Generally my advice varies depending on the age of the patient, their level of fitness and based on how advanced the osteoarthritis is. However all patients can and must exercise.
Range of motion exercises: Every joint can move certain degrees.Example the knee’s range of motion is fully straight to bending to touch the gluteal muscle. If the range of motion is restricted, movement and functionality is restricted.One should therefore move every joint. Ankles, shoulder and spine tend to get stiff with aging and attention to these joints would be helpful.
Aerobic exercises: Exercises which make one short of breath are aerobic exercises Eg. walking, cycling. With Knee arthritis this can be a challenge. But I believe this is very important. One can do boxing like action with their hands, leg lifts etc. It is while one is breathless, the body produces signals for growth of tissues. One should walk however much they can slowly increasing the duration and frequency.
Muscle strengthening exercises: With ageing the muscles lose their strength and more forces are felt by the joint cartilage. Excessive loading of the cartilage can cause faster degeneration.Hence it is important to strengthen muscles.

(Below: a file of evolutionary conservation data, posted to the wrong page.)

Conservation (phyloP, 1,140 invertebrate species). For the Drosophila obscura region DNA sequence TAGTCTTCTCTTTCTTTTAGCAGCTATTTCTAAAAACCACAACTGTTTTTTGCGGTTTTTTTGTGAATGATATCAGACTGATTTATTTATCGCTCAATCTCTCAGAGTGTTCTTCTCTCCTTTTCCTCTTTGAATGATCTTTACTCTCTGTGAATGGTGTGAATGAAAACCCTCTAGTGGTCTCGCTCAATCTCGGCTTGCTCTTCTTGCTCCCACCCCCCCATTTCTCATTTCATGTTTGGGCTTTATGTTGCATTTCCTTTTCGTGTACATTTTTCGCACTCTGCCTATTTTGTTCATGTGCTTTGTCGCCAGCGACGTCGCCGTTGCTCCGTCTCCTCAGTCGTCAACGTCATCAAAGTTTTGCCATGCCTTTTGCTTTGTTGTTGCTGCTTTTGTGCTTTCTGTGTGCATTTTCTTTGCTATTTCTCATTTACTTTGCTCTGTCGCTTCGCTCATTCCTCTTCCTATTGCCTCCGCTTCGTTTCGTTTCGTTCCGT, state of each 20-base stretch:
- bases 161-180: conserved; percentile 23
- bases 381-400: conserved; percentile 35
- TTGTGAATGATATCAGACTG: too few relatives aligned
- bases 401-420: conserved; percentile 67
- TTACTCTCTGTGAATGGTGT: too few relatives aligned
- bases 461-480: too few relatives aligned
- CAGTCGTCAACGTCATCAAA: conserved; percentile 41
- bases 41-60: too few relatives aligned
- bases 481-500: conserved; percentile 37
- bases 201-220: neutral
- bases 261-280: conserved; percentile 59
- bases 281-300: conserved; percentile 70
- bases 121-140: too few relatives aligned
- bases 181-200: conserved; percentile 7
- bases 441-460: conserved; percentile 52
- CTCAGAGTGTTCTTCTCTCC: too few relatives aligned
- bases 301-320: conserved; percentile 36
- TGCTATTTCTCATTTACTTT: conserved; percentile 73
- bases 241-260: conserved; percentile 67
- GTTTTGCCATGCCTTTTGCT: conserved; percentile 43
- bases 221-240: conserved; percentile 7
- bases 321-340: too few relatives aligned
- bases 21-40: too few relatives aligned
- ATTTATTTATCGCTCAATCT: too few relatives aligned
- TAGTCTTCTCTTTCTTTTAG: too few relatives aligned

Flexibility and balancing exercises are important to prevent injury to joint as well as to prevent falls. Yoga, Tai Chi exercises help with these. I believe a combination of exercises along with low calorie diet will help to reduce the risk of arthritis and treat pain.
No medication has shown to prevent or slow down the degeneration. The following may be helpful for some and can be tried.
- Local liniments: Like voveran gels, irritant liniments like methylsalicylic acid, capsaisin.
- Glucosamine and Chondroitin sulphate (Evidence based medicine does not support their use). However I suggest my patients try it for some time and then decide.
- Diacerein may be helpful for some.
- Boswellic acid may help.
- Hydroxy chloroquine sulphate can be used for some time.
- Analgesica and Anti-inflammatory drugs